A standardized form of social interpersonal interaction (either face-to-face or mediated), a primary function of which is to develop and maintain social cohesion and solidarity, sustaining social relationships and their definitions of reality. Durkheim (focusing on public events) and Goffman (focusing on the routines of everyday interpersonal interaction, or social episodes) saw ritualized face-to-face interaction as a catalyst for social cohesion. Ling argues that this also applies to mediated interaction, including interpersonal communication via mobile phones. See also ethnomethodology; interaction rituals; interchange; phatic function.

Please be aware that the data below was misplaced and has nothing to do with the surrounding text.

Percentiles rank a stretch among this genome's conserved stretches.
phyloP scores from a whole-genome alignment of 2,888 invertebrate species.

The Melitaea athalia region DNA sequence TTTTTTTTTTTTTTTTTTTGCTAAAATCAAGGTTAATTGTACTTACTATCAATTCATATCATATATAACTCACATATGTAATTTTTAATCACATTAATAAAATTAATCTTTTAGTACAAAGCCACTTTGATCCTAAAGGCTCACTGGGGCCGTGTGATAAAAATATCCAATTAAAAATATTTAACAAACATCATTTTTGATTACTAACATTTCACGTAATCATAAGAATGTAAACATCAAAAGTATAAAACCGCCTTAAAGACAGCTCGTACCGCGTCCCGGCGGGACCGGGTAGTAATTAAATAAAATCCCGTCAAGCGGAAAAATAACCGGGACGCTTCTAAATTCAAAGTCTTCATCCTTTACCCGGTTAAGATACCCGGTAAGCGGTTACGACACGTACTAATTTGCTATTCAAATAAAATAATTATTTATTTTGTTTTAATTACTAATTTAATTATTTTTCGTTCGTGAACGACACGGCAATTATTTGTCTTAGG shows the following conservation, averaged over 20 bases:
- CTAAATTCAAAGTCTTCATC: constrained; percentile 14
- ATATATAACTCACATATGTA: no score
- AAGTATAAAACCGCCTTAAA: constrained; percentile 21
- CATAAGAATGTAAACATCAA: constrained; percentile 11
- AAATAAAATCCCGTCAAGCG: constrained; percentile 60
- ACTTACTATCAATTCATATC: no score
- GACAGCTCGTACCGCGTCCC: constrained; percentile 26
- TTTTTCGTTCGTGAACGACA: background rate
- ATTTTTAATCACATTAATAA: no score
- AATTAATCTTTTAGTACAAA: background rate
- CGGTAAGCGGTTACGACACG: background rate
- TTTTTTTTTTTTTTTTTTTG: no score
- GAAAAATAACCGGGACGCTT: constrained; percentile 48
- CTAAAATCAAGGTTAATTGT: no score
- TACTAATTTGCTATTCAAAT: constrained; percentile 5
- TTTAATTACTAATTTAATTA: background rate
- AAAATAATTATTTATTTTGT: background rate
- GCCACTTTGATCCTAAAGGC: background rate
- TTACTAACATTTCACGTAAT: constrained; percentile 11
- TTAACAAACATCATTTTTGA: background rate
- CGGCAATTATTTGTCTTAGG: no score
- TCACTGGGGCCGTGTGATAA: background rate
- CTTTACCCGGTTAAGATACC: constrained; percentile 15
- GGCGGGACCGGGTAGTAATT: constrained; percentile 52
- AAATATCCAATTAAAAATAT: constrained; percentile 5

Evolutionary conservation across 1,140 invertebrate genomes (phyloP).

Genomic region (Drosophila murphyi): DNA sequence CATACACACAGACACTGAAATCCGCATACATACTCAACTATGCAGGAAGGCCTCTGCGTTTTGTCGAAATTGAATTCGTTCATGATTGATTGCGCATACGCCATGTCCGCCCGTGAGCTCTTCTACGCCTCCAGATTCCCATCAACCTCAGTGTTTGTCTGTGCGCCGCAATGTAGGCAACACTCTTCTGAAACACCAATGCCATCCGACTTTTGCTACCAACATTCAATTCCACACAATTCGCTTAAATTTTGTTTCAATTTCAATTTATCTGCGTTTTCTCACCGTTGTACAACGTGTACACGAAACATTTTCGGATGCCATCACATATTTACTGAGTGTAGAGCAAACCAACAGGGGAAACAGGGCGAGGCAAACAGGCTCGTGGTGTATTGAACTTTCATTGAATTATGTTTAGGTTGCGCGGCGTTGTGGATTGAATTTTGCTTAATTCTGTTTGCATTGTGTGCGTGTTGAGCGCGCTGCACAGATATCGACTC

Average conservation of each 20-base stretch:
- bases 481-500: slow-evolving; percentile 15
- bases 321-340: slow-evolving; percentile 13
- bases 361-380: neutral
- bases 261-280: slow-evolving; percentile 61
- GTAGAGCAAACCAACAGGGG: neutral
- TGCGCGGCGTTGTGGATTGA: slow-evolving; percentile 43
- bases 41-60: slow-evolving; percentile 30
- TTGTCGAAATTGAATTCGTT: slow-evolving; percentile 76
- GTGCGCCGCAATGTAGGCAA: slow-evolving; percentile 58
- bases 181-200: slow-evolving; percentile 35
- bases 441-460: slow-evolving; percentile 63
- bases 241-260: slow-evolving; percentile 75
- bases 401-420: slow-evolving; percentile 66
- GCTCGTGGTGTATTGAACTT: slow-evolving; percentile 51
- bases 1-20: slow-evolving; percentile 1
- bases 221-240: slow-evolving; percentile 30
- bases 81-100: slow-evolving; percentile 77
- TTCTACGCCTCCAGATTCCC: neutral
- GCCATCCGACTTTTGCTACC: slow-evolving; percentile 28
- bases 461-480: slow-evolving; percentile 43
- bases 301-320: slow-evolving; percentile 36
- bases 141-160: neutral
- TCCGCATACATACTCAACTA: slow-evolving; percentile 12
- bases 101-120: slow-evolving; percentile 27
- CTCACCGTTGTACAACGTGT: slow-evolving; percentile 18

Subjects: Media Studies.